Kaidan Semushi Otoko (original audio from Japanese horror film; 1965)

Kaidan Semushi Otoko
Japanese advertising poster.
Japanese advertising poster.
Status Lost
Poster for Il pozzo di Satana.

Kaidan Semushi Otoko (怪談せむし男), also known under the English titles The Ghost of the Hunchback and House of Terrors, is a 1965 Japanese horror film produced and released by Toei[1]. It stars Ko Nishimura, Yuko Kusunoki, Kazuo Kitamura and Shinjiro Ehara and was directed by Hajime Sato[1]. The plot concerns a woman, Yoshie Munakata (Kusunoki), who learns of her mentally ill husband's death that the man led a sort of double life in a remote and luxurious villa, tended by a hunchbacked caretaker (Nishimura) who is not what he seems to be.

In 1966[2], a year after the film was released in its native Japan, Kaidan Semushi Otoko was picked up for distribution by Filmar, an Italian company. Filmar changed the film's title to Il Pozzo di Satana (Satan's Pit) and produced a relatively faithful Italian-language dub, changing some of the principal characters' names. The Italian-language dialogue was written by Franco dal Cer. Filmar also added new titles to the film, giving the cast and primary crew English pseudonyms.

The Filmar version of the film has been released on both a rare VHS and a widely-available DVD; before the DVD premiere in October 2013[3], however, even the Italian version was quite rare, most commonly seen in a bootlegged form of an inferior and damaged print of the film. The original Japanese version, with Japanese-language dialogue and titles, is not known to have been released on any home video format. It is also not known to have ever aired on television and is therefore considered lost.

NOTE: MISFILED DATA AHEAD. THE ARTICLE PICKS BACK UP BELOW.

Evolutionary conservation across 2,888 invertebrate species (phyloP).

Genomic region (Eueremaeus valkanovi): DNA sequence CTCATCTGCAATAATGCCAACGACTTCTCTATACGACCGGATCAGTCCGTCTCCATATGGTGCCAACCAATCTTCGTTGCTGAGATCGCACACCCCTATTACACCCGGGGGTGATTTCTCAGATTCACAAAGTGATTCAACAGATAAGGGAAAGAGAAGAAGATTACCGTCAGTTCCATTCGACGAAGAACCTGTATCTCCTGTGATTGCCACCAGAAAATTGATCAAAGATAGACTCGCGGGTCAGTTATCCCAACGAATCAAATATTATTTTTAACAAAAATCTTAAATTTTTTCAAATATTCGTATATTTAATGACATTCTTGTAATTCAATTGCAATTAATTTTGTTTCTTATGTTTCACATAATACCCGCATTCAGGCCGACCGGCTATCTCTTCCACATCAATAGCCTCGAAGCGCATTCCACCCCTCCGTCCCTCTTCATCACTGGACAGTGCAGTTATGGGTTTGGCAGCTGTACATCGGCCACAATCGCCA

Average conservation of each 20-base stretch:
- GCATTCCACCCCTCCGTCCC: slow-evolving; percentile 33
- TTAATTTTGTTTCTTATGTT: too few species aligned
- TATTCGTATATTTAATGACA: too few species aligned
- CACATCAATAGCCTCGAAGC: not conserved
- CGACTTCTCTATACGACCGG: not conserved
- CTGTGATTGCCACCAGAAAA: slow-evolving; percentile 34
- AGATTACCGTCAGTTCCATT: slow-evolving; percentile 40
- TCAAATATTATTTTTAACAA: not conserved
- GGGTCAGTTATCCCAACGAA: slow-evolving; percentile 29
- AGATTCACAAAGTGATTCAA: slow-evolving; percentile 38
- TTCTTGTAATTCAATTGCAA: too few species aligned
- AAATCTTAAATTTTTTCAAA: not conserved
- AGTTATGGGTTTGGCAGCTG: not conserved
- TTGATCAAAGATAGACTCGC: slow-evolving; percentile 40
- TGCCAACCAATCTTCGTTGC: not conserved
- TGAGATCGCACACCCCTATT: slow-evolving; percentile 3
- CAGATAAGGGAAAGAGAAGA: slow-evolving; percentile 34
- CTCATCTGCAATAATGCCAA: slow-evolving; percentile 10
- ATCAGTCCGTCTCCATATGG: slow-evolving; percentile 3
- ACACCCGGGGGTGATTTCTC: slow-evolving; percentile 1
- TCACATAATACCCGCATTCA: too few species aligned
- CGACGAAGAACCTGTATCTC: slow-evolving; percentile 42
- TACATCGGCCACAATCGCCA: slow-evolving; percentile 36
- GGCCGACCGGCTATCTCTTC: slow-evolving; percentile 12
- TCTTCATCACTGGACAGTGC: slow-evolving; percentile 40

1. 1.0 1.1 Kinema Junposha K.K. via Eiga.com, http://eiga.com/movie/70270/
  2. Edizioni MCMLXVI, Film poster
  3. CG Entertainment SRL, http://www.youtube.com/watch?v=Ac2XTpMg5hE



Drew Simels

1 months ago
Score 0++
Is there any information known to the staff here that Toei does have a print of this movie?


1 months ago
Score 0++
Since the writing of this article, I've learned that the Laputa Asagaya theater in Tokyo ran a Ko Nishimura retrospective in 2012, and among the films shown was this one. I assume then that it means the original Japanese version is not completely lost, but it still remains unavailable for viewing. Also interesting is that their website notes a running time of 82 minutes; the Italian DVD version runs for about 77 minutes.
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